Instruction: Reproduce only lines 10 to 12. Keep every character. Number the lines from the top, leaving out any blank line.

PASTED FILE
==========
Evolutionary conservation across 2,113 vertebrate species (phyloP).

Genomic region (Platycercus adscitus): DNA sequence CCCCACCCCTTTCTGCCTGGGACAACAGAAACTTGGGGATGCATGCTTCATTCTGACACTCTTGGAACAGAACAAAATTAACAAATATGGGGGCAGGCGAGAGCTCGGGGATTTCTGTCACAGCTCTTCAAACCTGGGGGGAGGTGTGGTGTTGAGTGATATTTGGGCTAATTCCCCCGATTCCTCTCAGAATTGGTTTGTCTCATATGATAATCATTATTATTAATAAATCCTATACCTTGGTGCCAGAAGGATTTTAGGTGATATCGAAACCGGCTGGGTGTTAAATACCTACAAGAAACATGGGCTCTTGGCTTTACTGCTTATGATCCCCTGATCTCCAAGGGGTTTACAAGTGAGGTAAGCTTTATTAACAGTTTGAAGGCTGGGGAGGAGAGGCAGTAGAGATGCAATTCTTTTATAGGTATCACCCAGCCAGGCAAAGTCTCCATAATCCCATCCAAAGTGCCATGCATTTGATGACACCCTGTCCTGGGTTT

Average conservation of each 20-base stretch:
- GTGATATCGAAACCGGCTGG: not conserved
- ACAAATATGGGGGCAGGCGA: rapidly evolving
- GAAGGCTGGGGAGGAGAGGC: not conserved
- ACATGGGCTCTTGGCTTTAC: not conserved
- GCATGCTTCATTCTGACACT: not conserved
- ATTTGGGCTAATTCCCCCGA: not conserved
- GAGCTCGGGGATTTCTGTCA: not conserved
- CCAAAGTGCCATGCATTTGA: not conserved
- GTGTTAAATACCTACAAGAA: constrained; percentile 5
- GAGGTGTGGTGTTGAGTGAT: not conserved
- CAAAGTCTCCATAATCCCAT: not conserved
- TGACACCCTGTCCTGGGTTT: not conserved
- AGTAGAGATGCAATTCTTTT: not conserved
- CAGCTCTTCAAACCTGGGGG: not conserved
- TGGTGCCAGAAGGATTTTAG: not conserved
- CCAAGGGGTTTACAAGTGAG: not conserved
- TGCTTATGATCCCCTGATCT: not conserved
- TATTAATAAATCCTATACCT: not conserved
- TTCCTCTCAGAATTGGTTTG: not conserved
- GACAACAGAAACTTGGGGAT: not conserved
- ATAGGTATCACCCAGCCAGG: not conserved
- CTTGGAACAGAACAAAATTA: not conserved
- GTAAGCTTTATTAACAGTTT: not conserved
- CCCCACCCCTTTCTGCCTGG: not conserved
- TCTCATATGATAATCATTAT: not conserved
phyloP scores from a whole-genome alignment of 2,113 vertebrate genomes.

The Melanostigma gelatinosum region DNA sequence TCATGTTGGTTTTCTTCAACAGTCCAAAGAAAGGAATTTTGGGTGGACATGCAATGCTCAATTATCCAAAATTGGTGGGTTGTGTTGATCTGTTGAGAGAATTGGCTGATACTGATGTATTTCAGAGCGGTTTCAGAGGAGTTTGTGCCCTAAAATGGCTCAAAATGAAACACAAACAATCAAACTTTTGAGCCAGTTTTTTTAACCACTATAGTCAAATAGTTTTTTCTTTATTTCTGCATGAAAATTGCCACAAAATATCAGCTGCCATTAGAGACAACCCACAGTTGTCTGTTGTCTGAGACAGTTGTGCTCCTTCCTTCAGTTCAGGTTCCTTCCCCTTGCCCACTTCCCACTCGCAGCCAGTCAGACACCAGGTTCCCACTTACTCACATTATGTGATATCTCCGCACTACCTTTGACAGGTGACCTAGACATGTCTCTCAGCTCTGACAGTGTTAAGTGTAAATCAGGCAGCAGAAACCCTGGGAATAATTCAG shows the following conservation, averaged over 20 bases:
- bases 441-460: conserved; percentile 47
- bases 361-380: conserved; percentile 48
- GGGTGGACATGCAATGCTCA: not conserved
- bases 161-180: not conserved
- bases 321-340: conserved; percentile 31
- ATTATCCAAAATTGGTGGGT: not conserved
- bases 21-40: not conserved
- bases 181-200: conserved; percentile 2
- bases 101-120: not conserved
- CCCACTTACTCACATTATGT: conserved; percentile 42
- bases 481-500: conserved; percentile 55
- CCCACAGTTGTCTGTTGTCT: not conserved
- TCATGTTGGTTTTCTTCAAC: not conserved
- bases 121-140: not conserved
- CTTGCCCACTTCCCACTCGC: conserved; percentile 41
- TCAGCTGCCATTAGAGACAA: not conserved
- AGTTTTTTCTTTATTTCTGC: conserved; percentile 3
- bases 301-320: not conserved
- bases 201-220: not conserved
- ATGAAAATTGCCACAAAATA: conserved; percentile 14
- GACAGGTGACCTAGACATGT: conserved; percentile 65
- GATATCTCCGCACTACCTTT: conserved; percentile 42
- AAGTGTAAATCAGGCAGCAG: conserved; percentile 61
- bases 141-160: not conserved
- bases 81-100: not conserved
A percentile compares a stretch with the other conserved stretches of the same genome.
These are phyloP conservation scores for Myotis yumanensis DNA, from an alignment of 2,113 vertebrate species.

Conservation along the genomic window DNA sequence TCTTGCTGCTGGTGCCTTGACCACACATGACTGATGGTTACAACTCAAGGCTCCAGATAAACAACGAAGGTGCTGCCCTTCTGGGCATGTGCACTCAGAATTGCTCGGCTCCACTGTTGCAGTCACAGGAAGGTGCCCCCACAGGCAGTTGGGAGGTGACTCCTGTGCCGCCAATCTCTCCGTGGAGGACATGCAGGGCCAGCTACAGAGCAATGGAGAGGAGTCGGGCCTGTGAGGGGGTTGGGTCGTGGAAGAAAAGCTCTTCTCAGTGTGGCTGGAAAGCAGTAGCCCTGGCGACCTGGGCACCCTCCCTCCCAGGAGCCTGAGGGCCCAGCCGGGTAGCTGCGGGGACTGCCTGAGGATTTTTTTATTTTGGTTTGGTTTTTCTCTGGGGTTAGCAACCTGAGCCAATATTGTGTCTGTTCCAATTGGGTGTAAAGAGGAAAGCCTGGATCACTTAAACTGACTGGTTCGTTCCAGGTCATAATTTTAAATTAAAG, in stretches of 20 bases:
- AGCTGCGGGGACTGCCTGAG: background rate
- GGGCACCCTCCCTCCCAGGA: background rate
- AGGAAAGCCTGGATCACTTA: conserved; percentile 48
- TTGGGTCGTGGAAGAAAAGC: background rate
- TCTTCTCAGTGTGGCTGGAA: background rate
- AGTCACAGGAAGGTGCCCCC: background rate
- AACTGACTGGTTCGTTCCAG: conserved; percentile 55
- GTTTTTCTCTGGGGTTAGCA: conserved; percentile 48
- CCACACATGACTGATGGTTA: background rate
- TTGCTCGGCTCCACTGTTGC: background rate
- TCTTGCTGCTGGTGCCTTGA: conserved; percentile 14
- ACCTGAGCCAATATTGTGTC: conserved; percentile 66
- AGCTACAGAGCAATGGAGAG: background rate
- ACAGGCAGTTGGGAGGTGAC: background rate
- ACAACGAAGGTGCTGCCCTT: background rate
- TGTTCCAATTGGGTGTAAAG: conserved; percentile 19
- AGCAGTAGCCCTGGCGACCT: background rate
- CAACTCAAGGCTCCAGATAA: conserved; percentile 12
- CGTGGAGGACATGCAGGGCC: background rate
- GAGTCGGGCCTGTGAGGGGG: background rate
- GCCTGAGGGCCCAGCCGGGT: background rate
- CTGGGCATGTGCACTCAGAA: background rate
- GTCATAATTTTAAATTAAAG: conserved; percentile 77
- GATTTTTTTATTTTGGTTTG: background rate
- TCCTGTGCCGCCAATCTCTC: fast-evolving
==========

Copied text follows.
- GAGCTCGGGGATTTCTGTCA: not conserved
- CCAAAGTGCCATGCATTTGA: not conserved
- GTGTTAAATACCTACAAGAA: constrained; percentile 5